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Showing 4 results for Peeri Dogaheh
Mohammadyousef Alikhani , Mohammad Mahdi Aslani , Hadi Peeri Dogaheh , Mohammadhosein Dehghan ,
Volume 8, Issue 2 (Summer 2008)
Background & Objective: Tuberculosis is more prevalent in developing countries and death from tuberculosis meningitis is strongly associated with delays in diagnosis and treatment. Polymerase chain reaction (PCR) has been incorporated as a diagnostic tool for the diagnosis of tuberculosis. The rapid results and greater sensitivity compared to traditional microbiological methods makes PCR a suitable technique in tuberculosis, especially in tuberculosis meningitis, when diagnosis is difficult or when rapid diagnosis is needed. However, the possibility of false positive and false negative results must be considered. The aim of this study was to compare the conventional bacteriology (culture Ziehl- Neelsen staining) with polymerase chain reaction (PCR) technique for rapid diagnosis of tuberculosis meningitis.
Methods: This study included 25 clinically diagnosed patients that were suspected to have tuberculosis meningitis and 10 other bacterial or viral meningitis patients were investigated. DNA was extracted from CSF and the NESTED PCR using specific primers were done.
Results: In 25 samples, Mycobacterium tuberculosis DNA was detected in 9 (36%) by PCR, 2(8%) and 1(4%) with culture and direct smear was obtained, respectively. whereas no DNA bands were detected in patient with the other 10 meningitis. The entire procedure was repeated and the same result was obtained.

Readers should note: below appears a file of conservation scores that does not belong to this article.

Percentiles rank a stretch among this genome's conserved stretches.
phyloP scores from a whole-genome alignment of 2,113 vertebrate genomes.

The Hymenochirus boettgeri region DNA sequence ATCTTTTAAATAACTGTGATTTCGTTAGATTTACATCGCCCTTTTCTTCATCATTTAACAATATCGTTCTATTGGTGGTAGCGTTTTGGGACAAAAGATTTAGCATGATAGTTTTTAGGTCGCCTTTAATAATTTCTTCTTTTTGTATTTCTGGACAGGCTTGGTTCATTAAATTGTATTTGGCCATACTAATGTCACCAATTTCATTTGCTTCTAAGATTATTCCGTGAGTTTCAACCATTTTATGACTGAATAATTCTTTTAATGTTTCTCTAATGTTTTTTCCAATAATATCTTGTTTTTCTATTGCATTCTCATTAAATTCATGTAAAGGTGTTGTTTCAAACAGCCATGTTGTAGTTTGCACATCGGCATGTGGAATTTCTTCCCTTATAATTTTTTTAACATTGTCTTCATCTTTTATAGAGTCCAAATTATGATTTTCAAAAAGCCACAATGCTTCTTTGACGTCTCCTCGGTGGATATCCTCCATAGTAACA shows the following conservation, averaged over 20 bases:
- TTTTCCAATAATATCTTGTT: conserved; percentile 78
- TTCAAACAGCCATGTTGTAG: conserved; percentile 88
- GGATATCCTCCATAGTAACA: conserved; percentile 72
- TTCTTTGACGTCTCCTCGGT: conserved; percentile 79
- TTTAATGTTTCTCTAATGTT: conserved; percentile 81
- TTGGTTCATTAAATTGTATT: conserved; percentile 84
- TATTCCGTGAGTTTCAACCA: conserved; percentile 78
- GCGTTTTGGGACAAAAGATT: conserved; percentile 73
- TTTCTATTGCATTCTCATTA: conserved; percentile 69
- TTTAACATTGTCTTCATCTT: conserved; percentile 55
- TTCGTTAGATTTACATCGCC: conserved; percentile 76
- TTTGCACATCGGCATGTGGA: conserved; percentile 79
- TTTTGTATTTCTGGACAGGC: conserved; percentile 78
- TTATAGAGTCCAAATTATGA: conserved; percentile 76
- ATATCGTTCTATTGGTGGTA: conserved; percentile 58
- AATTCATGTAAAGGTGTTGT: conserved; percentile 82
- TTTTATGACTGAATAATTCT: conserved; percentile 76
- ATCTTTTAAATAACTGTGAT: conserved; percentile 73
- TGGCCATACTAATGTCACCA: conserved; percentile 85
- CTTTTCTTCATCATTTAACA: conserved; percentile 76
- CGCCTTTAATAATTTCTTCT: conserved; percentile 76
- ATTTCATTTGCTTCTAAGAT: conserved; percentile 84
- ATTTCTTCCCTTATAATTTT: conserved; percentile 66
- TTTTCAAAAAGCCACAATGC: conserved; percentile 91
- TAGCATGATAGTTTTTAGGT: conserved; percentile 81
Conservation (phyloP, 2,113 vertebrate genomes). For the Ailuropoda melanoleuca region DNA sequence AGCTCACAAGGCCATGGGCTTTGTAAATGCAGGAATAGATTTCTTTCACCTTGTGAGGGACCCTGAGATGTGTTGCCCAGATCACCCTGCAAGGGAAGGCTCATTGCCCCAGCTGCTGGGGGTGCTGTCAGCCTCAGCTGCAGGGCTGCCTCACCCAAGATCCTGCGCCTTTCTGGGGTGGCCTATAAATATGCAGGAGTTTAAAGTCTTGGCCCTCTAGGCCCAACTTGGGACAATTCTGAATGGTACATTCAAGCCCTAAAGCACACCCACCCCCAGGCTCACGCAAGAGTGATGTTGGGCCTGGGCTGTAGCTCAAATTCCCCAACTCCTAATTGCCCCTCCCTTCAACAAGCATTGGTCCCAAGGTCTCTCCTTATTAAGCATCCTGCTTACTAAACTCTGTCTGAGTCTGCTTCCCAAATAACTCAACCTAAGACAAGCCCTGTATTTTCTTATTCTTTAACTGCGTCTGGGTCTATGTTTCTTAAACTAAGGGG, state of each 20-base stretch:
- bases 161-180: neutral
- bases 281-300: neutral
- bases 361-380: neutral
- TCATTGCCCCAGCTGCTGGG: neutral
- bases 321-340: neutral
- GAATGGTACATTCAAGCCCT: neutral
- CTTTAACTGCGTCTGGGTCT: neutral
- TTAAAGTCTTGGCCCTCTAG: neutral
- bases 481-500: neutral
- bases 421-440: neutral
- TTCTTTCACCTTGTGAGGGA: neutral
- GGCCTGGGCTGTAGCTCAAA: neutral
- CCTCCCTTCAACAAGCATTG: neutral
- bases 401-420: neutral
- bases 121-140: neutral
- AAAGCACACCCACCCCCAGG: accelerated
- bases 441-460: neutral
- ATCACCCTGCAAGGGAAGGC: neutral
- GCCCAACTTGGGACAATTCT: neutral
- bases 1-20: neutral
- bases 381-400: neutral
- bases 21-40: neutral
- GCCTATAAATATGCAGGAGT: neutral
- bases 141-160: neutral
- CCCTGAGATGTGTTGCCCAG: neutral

Conclusion: The findings of this study indicated that PCR is a powerful method for rapid and sensitive diagnosis of tuberculosis meningitis. In a way that it decreases obtaining the results from several weeks in bacteriological methods to one to two days, especially in smear negative patients. This is very important in tuberculosis meningitis because it is a medical urgency and needs rapid diagnosis and early treatment.
Masoumeh Akbari , Noor Amir Mozaffari , Hadi Peeri Dogaheh,
Volume 14, Issue 3 (Autumn 2014)
Background & objectives: Urinary tract infections (UTIs) caused by extended-spectrum beta lactamase (ESBL)-producing bacteria have become a growing problem worldwide. The aim of this study was to investigate the prevalence of ESBL-producing bacteria in urine samples of hospitalized patients in Imam Khomeini hospital of Ardabil over a period of October 2011 to August 2012.
Methods : A total of 400 urinary pathogens isolated from urine samples were included in the study. All isolates were identified by routine biochemical methods and antimicrobial susceptibility testing carried out by Kirby-Bauer method. Confirmatory test for production of ESBLs was performed by the combination disk tests. The results were interpreted according to the recommendation of CLSI.
Results : Of 400 isolated bacteria, 267 were E.coli, 39 Klebsiella pneumoniae, 17 Klebsiella oxytoca, 16 Enterobacter cloacae, 15 Enterobacter aerogenese, 6 Enterobacter agglomerans, 8 Enterobacter sakazakji, 3 Citrobacter froundi, 2 Citrobacter diversus, 3 Proteus mirabilis, 4 Edvardsiella tarta, 3 Serratia marcesecens and 17 Morganella morganii all of which then were analyzed. ESBL was detected in 36.75% (147) of isolates. Eighty nine E.coli cases (77.4%), 15 Klebsiella pneumonia (13.04%), 2 Klebsiella oxytoca (1.74%), 3 Enterobacter aerogenese (2.6%), 4 Enterobacter cloacae (3.5%), 1 Citrobacter ferundi (0.86%), and 1 Morganella morganii (0.86%) were detected as ESBLs producers, respectively.